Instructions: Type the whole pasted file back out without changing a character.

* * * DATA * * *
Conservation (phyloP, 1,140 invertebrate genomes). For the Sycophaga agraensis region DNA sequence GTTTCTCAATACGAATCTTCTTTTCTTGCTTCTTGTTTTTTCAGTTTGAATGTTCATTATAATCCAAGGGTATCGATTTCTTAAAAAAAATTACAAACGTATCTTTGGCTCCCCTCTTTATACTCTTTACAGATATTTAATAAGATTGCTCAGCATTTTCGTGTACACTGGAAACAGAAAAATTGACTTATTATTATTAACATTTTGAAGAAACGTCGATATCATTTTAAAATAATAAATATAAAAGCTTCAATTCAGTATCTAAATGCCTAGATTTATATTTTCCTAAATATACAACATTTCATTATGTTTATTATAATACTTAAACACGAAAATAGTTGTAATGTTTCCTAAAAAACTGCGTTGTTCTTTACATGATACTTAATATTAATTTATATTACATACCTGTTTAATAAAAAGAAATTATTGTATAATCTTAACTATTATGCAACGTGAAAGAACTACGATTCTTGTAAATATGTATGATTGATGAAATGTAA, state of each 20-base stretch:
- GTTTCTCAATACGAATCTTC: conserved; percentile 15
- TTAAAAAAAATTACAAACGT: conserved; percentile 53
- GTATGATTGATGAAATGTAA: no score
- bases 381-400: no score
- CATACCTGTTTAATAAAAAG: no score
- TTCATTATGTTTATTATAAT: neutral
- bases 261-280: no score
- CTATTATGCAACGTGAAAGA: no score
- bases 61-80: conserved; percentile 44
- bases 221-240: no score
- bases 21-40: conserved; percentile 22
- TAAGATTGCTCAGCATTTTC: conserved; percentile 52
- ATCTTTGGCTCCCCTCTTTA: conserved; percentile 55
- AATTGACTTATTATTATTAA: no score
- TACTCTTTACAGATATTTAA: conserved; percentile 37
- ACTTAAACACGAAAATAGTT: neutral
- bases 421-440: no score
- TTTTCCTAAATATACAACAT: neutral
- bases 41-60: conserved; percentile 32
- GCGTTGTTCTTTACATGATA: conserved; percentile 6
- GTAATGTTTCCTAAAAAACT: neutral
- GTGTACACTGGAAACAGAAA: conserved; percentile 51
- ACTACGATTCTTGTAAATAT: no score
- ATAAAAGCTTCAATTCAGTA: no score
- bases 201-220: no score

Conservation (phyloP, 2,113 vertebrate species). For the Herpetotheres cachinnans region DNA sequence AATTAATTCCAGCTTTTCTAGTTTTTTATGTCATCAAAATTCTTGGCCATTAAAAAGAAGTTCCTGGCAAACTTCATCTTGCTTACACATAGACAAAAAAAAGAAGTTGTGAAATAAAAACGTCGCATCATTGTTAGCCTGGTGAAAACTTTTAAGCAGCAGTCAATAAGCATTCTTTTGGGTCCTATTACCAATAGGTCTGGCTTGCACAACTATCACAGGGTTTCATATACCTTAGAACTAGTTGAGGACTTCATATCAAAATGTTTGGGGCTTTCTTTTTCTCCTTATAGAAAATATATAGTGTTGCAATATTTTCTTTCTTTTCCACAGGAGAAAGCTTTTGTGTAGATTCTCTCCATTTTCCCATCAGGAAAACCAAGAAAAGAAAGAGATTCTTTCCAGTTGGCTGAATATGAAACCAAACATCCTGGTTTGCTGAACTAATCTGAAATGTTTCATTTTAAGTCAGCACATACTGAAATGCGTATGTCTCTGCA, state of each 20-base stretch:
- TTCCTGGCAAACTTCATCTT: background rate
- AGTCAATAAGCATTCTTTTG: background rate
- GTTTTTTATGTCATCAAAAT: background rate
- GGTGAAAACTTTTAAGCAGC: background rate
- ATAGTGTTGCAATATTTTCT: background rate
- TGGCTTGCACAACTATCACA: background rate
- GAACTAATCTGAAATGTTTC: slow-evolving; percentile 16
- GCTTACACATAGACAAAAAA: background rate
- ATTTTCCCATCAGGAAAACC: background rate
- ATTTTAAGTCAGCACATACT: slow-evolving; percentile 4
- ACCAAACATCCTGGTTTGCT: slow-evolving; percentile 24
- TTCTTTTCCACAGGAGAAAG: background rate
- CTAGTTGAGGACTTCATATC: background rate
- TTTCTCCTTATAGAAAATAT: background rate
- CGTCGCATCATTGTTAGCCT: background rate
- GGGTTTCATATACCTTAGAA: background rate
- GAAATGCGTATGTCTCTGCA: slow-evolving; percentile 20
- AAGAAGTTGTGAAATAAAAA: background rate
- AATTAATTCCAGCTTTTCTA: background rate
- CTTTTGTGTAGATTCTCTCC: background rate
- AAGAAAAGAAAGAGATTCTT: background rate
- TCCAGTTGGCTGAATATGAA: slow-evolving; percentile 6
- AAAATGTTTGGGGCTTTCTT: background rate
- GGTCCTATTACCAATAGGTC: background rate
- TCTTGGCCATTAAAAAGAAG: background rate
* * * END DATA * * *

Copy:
Conservation (phyloP, 1,140 invertebrate genomes). For the Sycophaga agraensis region DNA sequence GTTTCTCAATACGAATCTTCTTTTCTTGCTTCTTGTTTTTTCAGTTTGAATGTTCATTATAATCCAAGGGTATCGATTTCTTAAAAAAAATTACAAACGTATCTTTGGCTCCCCTCTTTATACTCTTTACAGATATTTAATAAGATTGCTCAGCATTTTCGTGTACACTGGAAACAGAAAAATTGACTTATTATTATTAACATTTTGAAGAAACGTCGATATCATTTTAAAATAATAAATATAAAAGCTTCAATTCAGTATCTAAATGCCTAGATTTATATTTTCCTAAATATACAACATTTCATTATGTTTATTATAATACTTAAACACGAAAATAGTTGTAATGTTTCCTAAAAAACTGCGTTGTTCTTTACATGATACTTAATATTAATTTATATTACATACCTGTTTAATAAAAAGAAATTATTGTATAATCTTAACTATTATGCAACGTGAAAGAACTACGATTCTTGTAAATATGTATGATTGATGAAATGTAA, state of each 20-base stretch:
- GTTTCTCAATACGAATCTTC: conserved; percentile 15
- TTAAAAAAAATTACAAACGT: conserved; percentile 53
- GTATGATTGATGAAATGTAA: no score
- bases 381-400: no score
- CATACCTGTTTAATAAAAAG: no score
- TTCATTATGTTTATTATAAT: neutral
- bases 261-280: no score
- CTATTATGCAACGTGAAAGA: no score
- bases 61-80: conserved; percentile 44
- bases 221-240: no score
- bases 21-40: conserved; percentile 22
- TAAGATTGCTCAGCATTTTC: conserved; percentile 52
- ATCTTTGGCTCCCCTCTTTA: conserved; percentile 55
- AATTGACTTATTATTATTAA: no score
- TACTCTTTACAGATATTTAA: conserved; percentile 37
- ACTTAAACACGAAAATAGTT: neutral
- bases 421-440: no score
- TTTTCCTAAATATACAACAT: neutral
- bases 41-60: conserved; percentile 32
- GCGTTGTTCTTTACATGATA: conserved; percentile 6
- GTAATGTTTCCTAAAAAACT: neutral
- GTGTACACTGGAAACAGAAA: conserved; percentile 51
- ACTACGATTCTTGTAAATAT: no score
- ATAAAAGCTTCAATTCAGTA: no score
- bases 201-220: no score

Conservation (phyloP, 2,113 vertebrate species). For the Herpetotheres cachinnans region DNA sequence AATTAATTCCAGCTTTTCTAGTTTTTTATGTCATCAAAATTCTTGGCCATTAAAAAGAAGTTCCTGGCAAACTTCATCTTGCTTACACATAGACAAAAAAAAGAAGTTGTGAAATAAAAACGTCGCATCATTGTTAGCCTGGTGAAAACTTTTAAGCAGCAGTCAATAAGCATTCTTTTGGGTCCTATTACCAATAGGTCTGGCTTGCACAACTATCACAGGGTTTCATATACCTTAGAACTAGTTGAGGACTTCATATCAAAATGTTTGGGGCTTTCTTTTTCTCCTTATAGAAAATATATAGTGTTGCAATATTTTCTTTCTTTTCCACAGGAGAAAGCTTTTGTGTAGATTCTCTCCATTTTCCCATCAGGAAAACCAAGAAAAGAAAGAGATTCTTTCCAGTTGGCTGAATATGAAACCAAACATCCTGGTTTGCTGAACTAATCTGAAATGTTTCATTTTAAGTCAGCACATACTGAAATGCGTATGTCTCTGCA, state of each 20-base stretch:
- TTCCTGGCAAACTTCATCTT: background rate
- AGTCAATAAGCATTCTTTTG: background rate
- GTTTTTTATGTCATCAAAAT: background rate
- GGTGAAAACTTTTAAGCAGC: background rate
- ATAGTGTTGCAATATTTTCT: background rate
- TGGCTTGCACAACTATCACA: background rate
- GAACTAATCTGAAATGTTTC: slow-evolving; percentile 16
- GCTTACACATAGACAAAAAA: background rate
- ATTTTCCCATCAGGAAAACC: background rate
- ATTTTAAGTCAGCACATACT: slow-evolving; percentile 4
- ACCAAACATCCTGGTTTGCT: slow-evolving; percentile 24
- TTCTTTTCCACAGGAGAAAG: background rate
- CTAGTTGAGGACTTCATATC: background rate
- TTTCTCCTTATAGAAAATAT: background rate
- CGTCGCATCATTGTTAGCCT: background rate
- GGGTTTCATATACCTTAGAA: background rate
- GAAATGCGTATGTCTCTGCA: slow-evolving; percentile 20
- AAGAAGTTGTGAAATAAAAA: background rate
- AATTAATTCCAGCTTTTCTA: background rate
- CTTTTGTGTAGATTCTCTCC: background rate
- AAGAAAAGAAAGAGATTCTT: background rate
- TCCAGTTGGCTGAATATGAA: slow-evolving; percentile 6
- AAAATGTTTGGGGCTTTCTT: background rate
- GGTCCTATTACCAATAGGTC: background rate
- TCTTGGCCATTAAAAAGAAG: background rate